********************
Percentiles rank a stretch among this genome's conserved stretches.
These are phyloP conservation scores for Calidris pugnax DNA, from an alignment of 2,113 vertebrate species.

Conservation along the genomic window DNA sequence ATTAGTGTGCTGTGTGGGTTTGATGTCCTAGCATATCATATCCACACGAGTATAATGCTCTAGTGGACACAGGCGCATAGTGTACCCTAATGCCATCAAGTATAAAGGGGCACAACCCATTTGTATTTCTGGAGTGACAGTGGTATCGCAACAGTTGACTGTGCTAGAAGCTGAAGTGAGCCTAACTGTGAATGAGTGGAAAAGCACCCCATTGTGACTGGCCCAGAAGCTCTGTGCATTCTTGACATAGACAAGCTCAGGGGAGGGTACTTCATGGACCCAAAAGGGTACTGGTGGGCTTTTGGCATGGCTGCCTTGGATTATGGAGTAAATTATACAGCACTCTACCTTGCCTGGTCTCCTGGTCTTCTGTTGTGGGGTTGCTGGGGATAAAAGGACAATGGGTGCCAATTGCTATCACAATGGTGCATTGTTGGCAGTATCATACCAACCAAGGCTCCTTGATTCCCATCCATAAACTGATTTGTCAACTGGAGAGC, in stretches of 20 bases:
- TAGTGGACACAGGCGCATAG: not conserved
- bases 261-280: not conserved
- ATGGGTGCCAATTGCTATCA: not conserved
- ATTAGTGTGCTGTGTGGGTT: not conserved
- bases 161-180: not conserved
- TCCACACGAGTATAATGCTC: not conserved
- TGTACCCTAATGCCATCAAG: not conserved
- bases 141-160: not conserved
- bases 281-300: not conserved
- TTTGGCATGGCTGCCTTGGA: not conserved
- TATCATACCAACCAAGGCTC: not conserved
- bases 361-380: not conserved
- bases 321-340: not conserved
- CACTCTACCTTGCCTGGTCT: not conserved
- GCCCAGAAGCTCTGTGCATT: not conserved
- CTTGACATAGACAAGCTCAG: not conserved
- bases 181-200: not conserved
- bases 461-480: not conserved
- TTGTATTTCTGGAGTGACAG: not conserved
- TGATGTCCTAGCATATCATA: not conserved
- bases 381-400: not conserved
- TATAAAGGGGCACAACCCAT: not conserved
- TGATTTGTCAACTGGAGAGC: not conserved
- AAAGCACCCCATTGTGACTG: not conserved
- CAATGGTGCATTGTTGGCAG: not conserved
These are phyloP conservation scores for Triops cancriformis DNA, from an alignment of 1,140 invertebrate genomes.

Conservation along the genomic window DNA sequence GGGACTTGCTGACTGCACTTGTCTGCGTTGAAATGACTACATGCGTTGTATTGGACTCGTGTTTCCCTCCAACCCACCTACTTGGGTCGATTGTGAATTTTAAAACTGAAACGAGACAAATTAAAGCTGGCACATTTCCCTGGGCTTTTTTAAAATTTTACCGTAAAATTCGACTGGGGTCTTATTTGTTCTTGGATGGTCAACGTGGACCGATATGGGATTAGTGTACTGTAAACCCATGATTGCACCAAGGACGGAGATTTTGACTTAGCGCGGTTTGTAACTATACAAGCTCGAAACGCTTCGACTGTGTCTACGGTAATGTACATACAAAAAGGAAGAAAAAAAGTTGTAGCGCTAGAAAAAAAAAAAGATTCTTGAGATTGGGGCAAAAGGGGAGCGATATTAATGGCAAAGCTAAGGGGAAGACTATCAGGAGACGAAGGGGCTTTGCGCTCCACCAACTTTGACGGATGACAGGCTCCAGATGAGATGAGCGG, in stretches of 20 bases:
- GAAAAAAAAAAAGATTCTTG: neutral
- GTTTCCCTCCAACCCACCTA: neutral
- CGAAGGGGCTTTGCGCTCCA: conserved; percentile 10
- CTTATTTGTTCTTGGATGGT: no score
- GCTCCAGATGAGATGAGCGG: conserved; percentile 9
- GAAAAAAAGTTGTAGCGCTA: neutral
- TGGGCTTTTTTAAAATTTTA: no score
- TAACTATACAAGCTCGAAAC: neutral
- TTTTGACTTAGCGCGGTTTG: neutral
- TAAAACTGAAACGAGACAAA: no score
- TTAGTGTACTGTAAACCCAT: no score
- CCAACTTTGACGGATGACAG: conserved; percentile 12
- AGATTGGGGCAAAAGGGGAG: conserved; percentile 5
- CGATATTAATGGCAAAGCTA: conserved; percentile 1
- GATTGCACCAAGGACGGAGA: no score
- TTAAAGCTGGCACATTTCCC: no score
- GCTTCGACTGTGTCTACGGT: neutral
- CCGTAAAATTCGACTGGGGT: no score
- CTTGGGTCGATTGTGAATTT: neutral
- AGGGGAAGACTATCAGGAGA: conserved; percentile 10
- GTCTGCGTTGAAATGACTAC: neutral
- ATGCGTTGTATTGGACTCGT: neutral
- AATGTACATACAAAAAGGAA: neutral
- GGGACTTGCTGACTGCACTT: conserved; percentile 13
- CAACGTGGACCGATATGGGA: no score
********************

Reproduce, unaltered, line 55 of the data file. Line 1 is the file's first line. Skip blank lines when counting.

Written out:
- CAACGTGGACCGATATGGGA: no score